These advanced coyote calling secrets were submitted for publication in a past issue (Spring 2017) of AVID Hunting and Outdoors Magazine. The Author does a great job explaining, in a very descriptive way, every aspect of of a successful coyote calling setup.

By Garrett Johnson

With sugar laced donuts and caffeine loaded coffee in our hands, my calling partner Colten Gillum and I pulled away from the gas pump listening to the crunch of fresh snow compacted by BFG’s. Having spent several hours the night before on Google Earth mapping out a plan of attack, our eager minds continually drifted to the possibilities of our newfound spot.

The terrain we chose to call coyotes, simply made us feel the most “comfortable”. It would allow us to establish a stealthy approach and hidden calling set-up while still giving us the opportunity to see our targets bouncing in from a comfortable range. We advanced carefully down a road that presented pristine open country located between timber patches as we looked for a good spot to hide the truck. We made sure the wind was blowing in the right direction, parked in an undetectable location, and readied our gear to make a move.

Sneaking through a timber patch we eventually found a likely spot to place our Revolution E-call about 40 yards upwind from the two monstrous ponderosa’s that would now be our concealment. Our King’s Camo quickly ensured were totally consumed by the country around us as we disappeared from the sight of the forest as chameleons in their natural environment. I broke the morning silence with a long, lonely howl that relieved branches of heavy, wet snow. Watching the snow fall, I paused and admired the white dream land but was quickly snapped back to reality by a faint answer that at first was quickly dismissed as an echo!

These coyote calling secrets will help you be a better coyote hunter.
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With multiple packs answering our call, the sinister sounds of their howls through the timber gave me chills…Game on!! I looked down at the remote device and pondered which sound would be the demise of these lurking troublemakers. Knowing all too well there is no “secret” sound, I would let a scenario unfold for my “audience” and let their curiosity lead them into fate. The soft sound of a cottontail’s cries careened through the meadow confirming a thief had invaded their territory, and was an immediate threat to their domain.

With each calling set-up, tons of possible scenarios go through my mind, hundreds of them..Did I choose the right call for this particular situation? It seemed right so I proceeded to let the situation unfold. My partner and I slowly scanned the terrain with hawklike precision as we anticipated the arrival of our quarry. After five intense minutes with knots in my gut, two streaking blurs emerged from the depths of the forest, charging in to take what they believed to be theirs. To a guy that usually hunts the sagebrush, they looked like timber wolves busting through the forest in hot pursuit.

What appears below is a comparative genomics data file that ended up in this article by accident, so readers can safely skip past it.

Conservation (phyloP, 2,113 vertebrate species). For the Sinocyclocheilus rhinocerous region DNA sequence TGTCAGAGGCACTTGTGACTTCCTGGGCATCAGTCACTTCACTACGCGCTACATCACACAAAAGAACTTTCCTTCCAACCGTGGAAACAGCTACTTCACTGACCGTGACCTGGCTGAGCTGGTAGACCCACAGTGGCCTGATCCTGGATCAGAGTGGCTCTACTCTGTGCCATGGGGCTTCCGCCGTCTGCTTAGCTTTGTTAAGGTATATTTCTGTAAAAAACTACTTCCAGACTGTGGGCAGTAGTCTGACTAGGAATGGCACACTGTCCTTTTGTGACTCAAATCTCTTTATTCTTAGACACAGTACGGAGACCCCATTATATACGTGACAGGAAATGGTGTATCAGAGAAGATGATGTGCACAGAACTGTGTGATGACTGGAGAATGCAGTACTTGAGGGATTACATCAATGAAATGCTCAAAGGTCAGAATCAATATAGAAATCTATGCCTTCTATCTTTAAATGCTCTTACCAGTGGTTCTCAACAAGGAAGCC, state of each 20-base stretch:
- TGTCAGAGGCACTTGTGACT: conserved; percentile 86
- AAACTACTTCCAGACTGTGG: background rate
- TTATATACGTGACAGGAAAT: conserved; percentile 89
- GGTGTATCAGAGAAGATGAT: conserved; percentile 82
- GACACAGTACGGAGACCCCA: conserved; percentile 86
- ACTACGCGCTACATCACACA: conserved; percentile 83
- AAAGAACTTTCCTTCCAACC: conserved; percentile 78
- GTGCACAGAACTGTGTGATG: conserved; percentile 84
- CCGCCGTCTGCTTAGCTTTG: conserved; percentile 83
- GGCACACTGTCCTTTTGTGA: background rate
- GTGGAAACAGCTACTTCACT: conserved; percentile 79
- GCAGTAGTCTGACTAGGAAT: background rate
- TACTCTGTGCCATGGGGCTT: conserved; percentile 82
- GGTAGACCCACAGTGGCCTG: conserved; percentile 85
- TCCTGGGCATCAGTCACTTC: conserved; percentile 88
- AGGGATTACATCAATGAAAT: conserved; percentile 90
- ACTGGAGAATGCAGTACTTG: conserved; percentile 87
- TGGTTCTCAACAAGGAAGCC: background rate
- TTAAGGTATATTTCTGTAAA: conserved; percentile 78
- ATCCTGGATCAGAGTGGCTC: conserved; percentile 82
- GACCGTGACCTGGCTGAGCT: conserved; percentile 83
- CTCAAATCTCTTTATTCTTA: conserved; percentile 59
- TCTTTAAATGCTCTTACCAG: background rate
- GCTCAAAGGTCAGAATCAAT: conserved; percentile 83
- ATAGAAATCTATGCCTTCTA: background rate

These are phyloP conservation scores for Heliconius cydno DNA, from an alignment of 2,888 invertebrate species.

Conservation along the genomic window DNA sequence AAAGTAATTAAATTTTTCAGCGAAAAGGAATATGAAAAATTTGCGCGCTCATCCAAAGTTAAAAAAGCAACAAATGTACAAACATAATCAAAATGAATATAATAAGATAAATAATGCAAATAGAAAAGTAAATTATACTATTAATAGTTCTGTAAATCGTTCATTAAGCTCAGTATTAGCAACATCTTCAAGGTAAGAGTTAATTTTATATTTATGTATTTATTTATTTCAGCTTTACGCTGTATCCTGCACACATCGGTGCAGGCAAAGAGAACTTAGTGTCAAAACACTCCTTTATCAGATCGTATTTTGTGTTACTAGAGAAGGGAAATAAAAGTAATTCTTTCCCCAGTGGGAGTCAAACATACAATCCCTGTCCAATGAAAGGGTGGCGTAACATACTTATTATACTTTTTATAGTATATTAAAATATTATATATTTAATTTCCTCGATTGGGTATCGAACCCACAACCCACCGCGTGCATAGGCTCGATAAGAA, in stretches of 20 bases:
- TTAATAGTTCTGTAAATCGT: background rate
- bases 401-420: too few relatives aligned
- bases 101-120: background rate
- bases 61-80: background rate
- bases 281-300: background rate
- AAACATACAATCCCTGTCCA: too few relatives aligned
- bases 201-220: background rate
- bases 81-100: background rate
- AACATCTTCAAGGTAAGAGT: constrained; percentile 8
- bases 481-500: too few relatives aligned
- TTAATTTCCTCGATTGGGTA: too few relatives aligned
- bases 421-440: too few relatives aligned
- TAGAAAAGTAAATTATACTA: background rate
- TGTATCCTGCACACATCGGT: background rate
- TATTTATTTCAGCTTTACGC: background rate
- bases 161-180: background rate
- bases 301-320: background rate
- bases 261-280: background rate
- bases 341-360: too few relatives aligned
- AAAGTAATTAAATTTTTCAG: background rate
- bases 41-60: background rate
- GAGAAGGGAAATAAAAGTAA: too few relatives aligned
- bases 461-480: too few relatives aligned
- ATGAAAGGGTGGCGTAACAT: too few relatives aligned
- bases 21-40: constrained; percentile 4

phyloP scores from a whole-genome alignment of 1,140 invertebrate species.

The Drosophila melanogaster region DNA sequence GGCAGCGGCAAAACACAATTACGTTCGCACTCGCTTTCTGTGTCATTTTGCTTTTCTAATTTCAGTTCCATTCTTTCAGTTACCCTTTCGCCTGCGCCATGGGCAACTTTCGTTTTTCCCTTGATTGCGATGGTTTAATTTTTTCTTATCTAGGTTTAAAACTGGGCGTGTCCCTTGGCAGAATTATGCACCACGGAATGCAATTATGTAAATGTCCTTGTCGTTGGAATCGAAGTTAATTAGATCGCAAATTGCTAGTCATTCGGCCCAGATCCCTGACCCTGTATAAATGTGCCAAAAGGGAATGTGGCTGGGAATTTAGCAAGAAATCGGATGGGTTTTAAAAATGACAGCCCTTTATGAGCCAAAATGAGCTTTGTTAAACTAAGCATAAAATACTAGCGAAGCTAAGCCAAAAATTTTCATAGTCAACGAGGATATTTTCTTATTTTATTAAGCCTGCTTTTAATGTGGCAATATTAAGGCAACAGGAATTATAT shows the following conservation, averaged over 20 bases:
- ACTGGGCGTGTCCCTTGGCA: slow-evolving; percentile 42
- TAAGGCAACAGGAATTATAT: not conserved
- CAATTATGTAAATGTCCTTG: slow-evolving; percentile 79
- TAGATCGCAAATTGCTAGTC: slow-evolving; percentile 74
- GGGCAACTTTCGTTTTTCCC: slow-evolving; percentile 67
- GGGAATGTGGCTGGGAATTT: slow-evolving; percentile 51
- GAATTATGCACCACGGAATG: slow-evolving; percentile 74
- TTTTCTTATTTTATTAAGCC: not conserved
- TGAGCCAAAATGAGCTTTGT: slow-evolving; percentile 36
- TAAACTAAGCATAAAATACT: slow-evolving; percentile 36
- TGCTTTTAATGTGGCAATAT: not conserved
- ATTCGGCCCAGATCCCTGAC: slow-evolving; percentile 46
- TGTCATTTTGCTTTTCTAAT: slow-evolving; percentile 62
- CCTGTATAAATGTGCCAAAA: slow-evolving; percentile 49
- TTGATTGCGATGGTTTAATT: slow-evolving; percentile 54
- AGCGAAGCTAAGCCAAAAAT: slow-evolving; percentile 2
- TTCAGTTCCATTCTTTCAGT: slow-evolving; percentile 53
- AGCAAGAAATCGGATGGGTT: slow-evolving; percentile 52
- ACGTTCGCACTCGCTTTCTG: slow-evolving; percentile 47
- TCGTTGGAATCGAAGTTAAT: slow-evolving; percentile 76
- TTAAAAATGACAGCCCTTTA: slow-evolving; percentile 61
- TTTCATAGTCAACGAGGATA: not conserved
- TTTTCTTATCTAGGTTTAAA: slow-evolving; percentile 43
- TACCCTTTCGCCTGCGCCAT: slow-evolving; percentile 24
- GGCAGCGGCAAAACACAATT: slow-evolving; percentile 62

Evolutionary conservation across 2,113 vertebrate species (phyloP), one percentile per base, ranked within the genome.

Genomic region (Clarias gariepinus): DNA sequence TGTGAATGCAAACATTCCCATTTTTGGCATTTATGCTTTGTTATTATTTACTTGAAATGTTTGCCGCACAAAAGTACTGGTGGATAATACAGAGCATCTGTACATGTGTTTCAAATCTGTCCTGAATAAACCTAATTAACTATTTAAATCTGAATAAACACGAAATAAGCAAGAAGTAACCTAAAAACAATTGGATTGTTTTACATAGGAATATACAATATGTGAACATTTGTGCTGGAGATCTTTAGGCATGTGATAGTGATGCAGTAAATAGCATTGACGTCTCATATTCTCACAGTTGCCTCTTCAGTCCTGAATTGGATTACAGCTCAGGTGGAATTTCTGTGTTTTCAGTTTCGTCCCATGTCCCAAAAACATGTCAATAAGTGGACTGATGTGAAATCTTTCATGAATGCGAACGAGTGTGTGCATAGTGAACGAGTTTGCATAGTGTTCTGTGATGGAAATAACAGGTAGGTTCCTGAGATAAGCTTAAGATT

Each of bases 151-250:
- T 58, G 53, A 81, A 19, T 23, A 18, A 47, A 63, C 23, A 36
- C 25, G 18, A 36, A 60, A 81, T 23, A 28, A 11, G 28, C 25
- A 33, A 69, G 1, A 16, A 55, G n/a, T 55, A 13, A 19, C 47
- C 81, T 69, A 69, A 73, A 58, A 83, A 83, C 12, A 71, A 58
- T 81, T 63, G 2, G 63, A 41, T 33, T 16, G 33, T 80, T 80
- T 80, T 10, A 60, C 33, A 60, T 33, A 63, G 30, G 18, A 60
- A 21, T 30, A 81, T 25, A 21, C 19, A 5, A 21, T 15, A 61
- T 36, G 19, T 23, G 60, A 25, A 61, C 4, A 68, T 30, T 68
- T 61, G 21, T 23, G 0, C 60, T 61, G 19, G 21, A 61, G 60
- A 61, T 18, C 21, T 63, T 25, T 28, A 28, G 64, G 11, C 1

Because we had chosen a proper place to set-up, we were able to re-position without giving away our location. We lost sight of the approaching dogs in a large draw for what seemed like an eternity, although it was probably more like five seconds, time had slowed considerably in our deep focus. They were out of sight just long enough for me to shoulder my rifle and get situated on the Swagger Bi-pod.

The two coyotes were now stacked about seventy yards out. As I slowly squeezed the trigger I wished for a magic bullet that would pass through both of them. At the shot I watched as the front coyote fell while there was still very much life left in the other as he bolted. I knew from his body language that he would not present a stopped shot so I gave him a round on the run as he spun into Colten’s crosshairs. BOOM… cartwheels! I snapped out of kill mode for a second to look over at the coyote sniper sitting 20 yards to my right; a quiet pump of the fist was all we needed to signal success. We now had confirmation that all of our preparation and decisions in the field that day were performed flawlessly. When it happens like that, all the times I have been “skunked” in the past become a forgotten memory. 

Savvy readers will have taken the story of this successful coyote hunt as somewhat of a tutorial. You see, there is no such thing as the perfect sound, a foolproof set-up, or any other type of “black magic” that will make you a consistently successful coyote slayer! In order to be successful, hunters need to intimately understand the tricky ways of this very clever critter, time is your teacher! The secret is to utilize endless preparation, learn from countless experiences in the field, and to start your last stand of the day with as much excitement and ambition as you did on your first.

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